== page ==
Presentation Title

The Haruko Obokata Incident: Korean and Japanese Scientific Research Ethics

Presenter Information

David WilliamsFollow

Document Type

Panel Presentation

Keywords

Japanese, Haruko Obokata, Scientific research ethics, Asian science curriculum, STAP (stimulus-triggered acquisition of pluripotency

Biography

Born in a small town in West Virginia, David Williams grew up in a humble home. Once he found his passion for languages and science he vowed to help those in need throughout the world. He now studies biology, mathematics, chemistry, and Japanese at Marshall University and aspires to continue his studies at Chukyo University in Japan.

Major

Japanese, biology

Advisor for this project

Natsuki Anderson

Start Date

20-4-2018 10:45 AM

End Date

20-4-2018 12:00 PM

Abstract

In this project I will discuss how the impact of the Haruko Obokata incident changed the scientific world in Japan. Her falsifying data from an experiment to acquire pluripotency by way of stimuli. Her scientific misconduct could have been caused by a desire for a Nobel Prize, or it could've been a misunderstanding. The three main reasons for the reaction include: falsifying data in one of the biggest scientific journals in the world multiple times, being a woman in a male dominated field, and not showing humility when she was proven a fraud. After she was proved to have submitted fraudulent data, the scientific community in both Korea and Japan changed in various ways to stop academic dishonesty. The Japanese scientific community wants to implement ethics education-based curriculum for students aspiring to be scientists, while the Korean Ministry of Education concretized research ethics regulations and implemented stricter punishments for those found to have been dishonest.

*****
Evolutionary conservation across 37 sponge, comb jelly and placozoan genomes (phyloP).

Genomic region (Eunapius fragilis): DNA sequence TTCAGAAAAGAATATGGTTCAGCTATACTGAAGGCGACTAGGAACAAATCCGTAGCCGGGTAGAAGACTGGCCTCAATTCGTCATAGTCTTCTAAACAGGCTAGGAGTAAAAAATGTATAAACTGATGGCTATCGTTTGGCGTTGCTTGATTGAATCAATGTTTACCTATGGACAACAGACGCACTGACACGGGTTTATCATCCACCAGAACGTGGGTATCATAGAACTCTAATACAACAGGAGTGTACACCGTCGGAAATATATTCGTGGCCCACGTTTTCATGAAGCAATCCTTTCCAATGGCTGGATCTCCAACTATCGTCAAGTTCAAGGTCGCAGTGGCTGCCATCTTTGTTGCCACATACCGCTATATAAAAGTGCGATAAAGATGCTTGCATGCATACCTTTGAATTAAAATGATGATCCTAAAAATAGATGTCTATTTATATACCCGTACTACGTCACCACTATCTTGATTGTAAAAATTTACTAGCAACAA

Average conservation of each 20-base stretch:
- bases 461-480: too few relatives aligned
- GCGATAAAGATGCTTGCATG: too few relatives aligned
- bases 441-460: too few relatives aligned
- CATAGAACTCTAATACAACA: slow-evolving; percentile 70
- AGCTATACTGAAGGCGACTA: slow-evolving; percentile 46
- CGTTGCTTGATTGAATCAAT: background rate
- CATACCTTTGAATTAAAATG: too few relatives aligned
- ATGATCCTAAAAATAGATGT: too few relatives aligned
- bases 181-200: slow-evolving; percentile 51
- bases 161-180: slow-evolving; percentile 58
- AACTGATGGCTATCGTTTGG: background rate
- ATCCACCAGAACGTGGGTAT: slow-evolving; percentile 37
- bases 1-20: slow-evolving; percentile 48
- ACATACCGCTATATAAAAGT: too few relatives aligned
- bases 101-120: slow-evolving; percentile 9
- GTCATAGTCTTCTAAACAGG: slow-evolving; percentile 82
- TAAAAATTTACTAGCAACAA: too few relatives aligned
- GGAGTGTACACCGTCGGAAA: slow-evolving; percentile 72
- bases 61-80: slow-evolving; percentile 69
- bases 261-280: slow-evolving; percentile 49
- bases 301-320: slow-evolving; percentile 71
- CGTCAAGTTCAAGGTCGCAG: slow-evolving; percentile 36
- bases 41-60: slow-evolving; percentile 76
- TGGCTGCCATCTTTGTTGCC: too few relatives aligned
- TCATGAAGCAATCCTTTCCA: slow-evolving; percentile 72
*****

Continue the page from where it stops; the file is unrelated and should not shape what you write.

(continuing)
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Apr 20th, 10:45 AM Apr 20th, 12:00 PM

The Haruko Obokata Incident: Korean and Japanese Scientific Research Ethics

In this project I will discuss how the impact of the Haruko Obokata incident changed the scientific world in Japan. Her falsifying data from an experiment to acquire pluripotency by way of stimuli. Her scientific misconduct could have been caused by a desire for a Nobel Prize, or it could've been a misunderstanding. The three main reasons for the reaction include: falsifying data in one of the biggest scientific journals in the world multiple times, being a woman in a male dominated field, and not showing humility when she was proven a fraud. After she was proved to have submitted fraudulent data, the scientific community in both Korea and Japan changed in various ways to stop academic dishonesty. The Japanese scientific community wants to implement ethics education-based curriculum for students aspiring to be scientists, while the Korean Ministry of Education concretized research ethics regulations and implemented stricter punishments for those found to have been dishonest.